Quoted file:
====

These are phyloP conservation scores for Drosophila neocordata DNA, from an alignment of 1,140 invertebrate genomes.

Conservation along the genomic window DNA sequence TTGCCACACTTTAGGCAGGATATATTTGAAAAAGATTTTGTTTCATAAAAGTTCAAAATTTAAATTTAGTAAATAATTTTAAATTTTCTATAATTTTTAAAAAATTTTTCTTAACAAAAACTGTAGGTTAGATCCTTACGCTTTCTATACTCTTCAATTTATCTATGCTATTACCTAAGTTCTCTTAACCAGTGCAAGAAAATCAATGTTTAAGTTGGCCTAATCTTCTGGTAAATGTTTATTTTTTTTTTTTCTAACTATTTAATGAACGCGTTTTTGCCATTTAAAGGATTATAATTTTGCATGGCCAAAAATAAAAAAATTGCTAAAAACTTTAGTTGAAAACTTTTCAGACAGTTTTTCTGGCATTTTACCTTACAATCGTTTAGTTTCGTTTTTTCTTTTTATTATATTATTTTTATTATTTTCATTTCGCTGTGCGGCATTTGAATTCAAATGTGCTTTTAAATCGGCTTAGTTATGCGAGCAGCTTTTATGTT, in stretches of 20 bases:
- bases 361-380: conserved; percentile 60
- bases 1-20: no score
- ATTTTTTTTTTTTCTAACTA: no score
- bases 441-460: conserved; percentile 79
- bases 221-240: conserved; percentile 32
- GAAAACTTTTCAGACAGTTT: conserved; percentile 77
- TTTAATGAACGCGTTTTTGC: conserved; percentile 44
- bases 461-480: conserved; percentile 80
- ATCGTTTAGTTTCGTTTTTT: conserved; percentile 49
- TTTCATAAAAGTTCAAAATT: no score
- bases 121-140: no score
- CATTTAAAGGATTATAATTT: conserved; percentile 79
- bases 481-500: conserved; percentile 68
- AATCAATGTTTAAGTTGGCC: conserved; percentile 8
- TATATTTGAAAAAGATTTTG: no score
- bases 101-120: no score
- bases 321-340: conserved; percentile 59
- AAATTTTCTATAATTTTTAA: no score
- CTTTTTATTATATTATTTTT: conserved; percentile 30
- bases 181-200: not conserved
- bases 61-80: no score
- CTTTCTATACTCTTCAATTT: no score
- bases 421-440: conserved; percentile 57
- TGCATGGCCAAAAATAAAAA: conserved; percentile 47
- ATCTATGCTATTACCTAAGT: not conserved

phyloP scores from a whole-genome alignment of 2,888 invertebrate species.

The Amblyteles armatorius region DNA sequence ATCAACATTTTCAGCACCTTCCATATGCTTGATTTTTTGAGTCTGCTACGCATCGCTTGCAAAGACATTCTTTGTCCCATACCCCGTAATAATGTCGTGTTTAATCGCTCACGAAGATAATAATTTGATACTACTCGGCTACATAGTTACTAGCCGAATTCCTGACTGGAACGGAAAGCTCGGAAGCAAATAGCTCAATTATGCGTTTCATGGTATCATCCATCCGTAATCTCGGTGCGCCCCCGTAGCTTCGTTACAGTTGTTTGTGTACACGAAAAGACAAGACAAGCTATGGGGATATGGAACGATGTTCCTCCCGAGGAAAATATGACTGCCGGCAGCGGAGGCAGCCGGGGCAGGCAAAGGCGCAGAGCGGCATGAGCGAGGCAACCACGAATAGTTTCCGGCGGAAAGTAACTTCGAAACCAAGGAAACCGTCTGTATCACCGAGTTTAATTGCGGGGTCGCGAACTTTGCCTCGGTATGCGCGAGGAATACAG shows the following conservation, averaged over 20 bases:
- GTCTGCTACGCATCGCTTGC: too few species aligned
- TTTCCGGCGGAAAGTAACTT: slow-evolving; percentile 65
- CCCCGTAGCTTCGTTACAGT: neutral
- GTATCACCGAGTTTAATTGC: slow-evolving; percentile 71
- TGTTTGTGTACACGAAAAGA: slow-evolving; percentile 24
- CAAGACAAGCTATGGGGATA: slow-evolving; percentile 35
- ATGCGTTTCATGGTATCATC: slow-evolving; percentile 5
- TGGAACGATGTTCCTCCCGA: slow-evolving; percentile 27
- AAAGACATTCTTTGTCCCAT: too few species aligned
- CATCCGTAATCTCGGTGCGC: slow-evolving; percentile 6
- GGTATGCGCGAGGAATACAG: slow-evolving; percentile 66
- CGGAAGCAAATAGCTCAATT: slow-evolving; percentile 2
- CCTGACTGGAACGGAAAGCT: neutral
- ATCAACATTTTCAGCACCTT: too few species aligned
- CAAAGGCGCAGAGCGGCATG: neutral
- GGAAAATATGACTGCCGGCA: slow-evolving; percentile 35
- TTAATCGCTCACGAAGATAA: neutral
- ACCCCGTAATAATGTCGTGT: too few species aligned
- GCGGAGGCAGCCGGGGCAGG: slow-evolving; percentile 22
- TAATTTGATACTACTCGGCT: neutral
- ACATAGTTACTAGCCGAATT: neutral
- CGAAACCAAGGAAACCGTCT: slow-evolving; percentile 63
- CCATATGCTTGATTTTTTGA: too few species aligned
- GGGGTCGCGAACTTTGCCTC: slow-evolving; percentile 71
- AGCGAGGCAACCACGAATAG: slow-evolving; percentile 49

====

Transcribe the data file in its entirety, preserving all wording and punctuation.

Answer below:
These are phyloP conservation scores for Drosophila neocordata DNA, from an alignment of 1,140 invertebrate genomes.

Conservation along the genomic window DNA sequence TTGCCACACTTTAGGCAGGATATATTTGAAAAAGATTTTGTTTCATAAAAGTTCAAAATTTAAATTTAGTAAATAATTTTAAATTTTCTATAATTTTTAAAAAATTTTTCTTAACAAAAACTGTAGGTTAGATCCTTACGCTTTCTATACTCTTCAATTTATCTATGCTATTACCTAAGTTCTCTTAACCAGTGCAAGAAAATCAATGTTTAAGTTGGCCTAATCTTCTGGTAAATGTTTATTTTTTTTTTTTCTAACTATTTAATGAACGCGTTTTTGCCATTTAAAGGATTATAATTTTGCATGGCCAAAAATAAAAAAATTGCTAAAAACTTTAGTTGAAAACTTTTCAGACAGTTTTTCTGGCATTTTACCTTACAATCGTTTAGTTTCGTTTTTTCTTTTTATTATATTATTTTTATTATTTTCATTTCGCTGTGCGGCATTTGAATTCAAATGTGCTTTTAAATCGGCTTAGTTATGCGAGCAGCTTTTATGTT, in stretches of 20 bases:
- bases 361-380: conserved; percentile 60
- bases 1-20: no score
- ATTTTTTTTTTTTCTAACTA: no score
- bases 441-460: conserved; percentile 79
- bases 221-240: conserved; percentile 32
- GAAAACTTTTCAGACAGTTT: conserved; percentile 77
- TTTAATGAACGCGTTTTTGC: conserved; percentile 44
- bases 461-480: conserved; percentile 80
- ATCGTTTAGTTTCGTTTTTT: conserved; percentile 49
- TTTCATAAAAGTTCAAAATT: no score
- bases 121-140: no score
- CATTTAAAGGATTATAATTT: conserved; percentile 79
- bases 481-500: conserved; percentile 68
- AATCAATGTTTAAGTTGGCC: conserved; percentile 8
- TATATTTGAAAAAGATTTTG: no score
- bases 101-120: no score
- bases 321-340: conserved; percentile 59
- AAATTTTCTATAATTTTTAA: no score
- CTTTTTATTATATTATTTTT: conserved; percentile 30
- bases 181-200: not conserved
- bases 61-80: no score
- CTTTCTATACTCTTCAATTT: no score
- bases 421-440: conserved; percentile 57
- TGCATGGCCAAAAATAAAAA: conserved; percentile 47
- ATCTATGCTATTACCTAAGT: not conserved

phyloP scores from a whole-genome alignment of 2,888 invertebrate species.

The Amblyteles armatorius region DNA sequence ATCAACATTTTCAGCACCTTCCATATGCTTGATTTTTTGAGTCTGCTACGCATCGCTTGCAAAGACATTCTTTGTCCCATACCCCGTAATAATGTCGTGTTTAATCGCTCACGAAGATAATAATTTGATACTACTCGGCTACATAGTTACTAGCCGAATTCCTGACTGGAACGGAAAGCTCGGAAGCAAATAGCTCAATTATGCGTTTCATGGTATCATCCATCCGTAATCTCGGTGCGCCCCCGTAGCTTCGTTACAGTTGTTTGTGTACACGAAAAGACAAGACAAGCTATGGGGATATGGAACGATGTTCCTCCCGAGGAAAATATGACTGCCGGCAGCGGAGGCAGCCGGGGCAGGCAAAGGCGCAGAGCGGCATGAGCGAGGCAACCACGAATAGTTTCCGGCGGAAAGTAACTTCGAAACCAAGGAAACCGTCTGTATCACCGAGTTTAATTGCGGGGTCGCGAACTTTGCCTCGGTATGCGCGAGGAATACAG shows the following conservation, averaged over 20 bases:
- GTCTGCTACGCATCGCTTGC: too few species aligned
- TTTCCGGCGGAAAGTAACTT: slow-evolving; percentile 65
- CCCCGTAGCTTCGTTACAGT: neutral
- GTATCACCGAGTTTAATTGC: slow-evolving; percentile 71
- TGTTTGTGTACACGAAAAGA: slow-evolving; percentile 24
- CAAGACAAGCTATGGGGATA: slow-evolving; percentile 35
- ATGCGTTTCATGGTATCATC: slow-evolving; percentile 5
- TGGAACGATGTTCCTCCCGA: slow-evolving; percentile 27
- AAAGACATTCTTTGTCCCAT: too few species aligned
- CATCCGTAATCTCGGTGCGC: slow-evolving; percentile 6
- GGTATGCGCGAGGAATACAG: slow-evolving; percentile 66
- CGGAAGCAAATAGCTCAATT: slow-evolving; percentile 2
- CCTGACTGGAACGGAAAGCT: neutral
- ATCAACATTTTCAGCACCTT: too few species aligned
- CAAAGGCGCAGAGCGGCATG: neutral
- GGAAAATATGACTGCCGGCA: slow-evolving; percentile 35
- TTAATCGCTCACGAAGATAA: neutral
- ACCCCGTAATAATGTCGTGT: too few species aligned
- GCGGAGGCAGCCGGGGCAGG: slow-evolving; percentile 22
- TAATTTGATACTACTCGGCT: neutral
- ACATAGTTACTAGCCGAATT: neutral
- CGAAACCAAGGAAACCGTCT: slow-evolving; percentile 63
- CCATATGCTTGATTTTTTGA: too few species aligned
- GGGGTCGCGAACTTTGCCTC: slow-evolving; percentile 71
- AGCGAGGCAACCACGAATAG: slow-evolving; percentile 49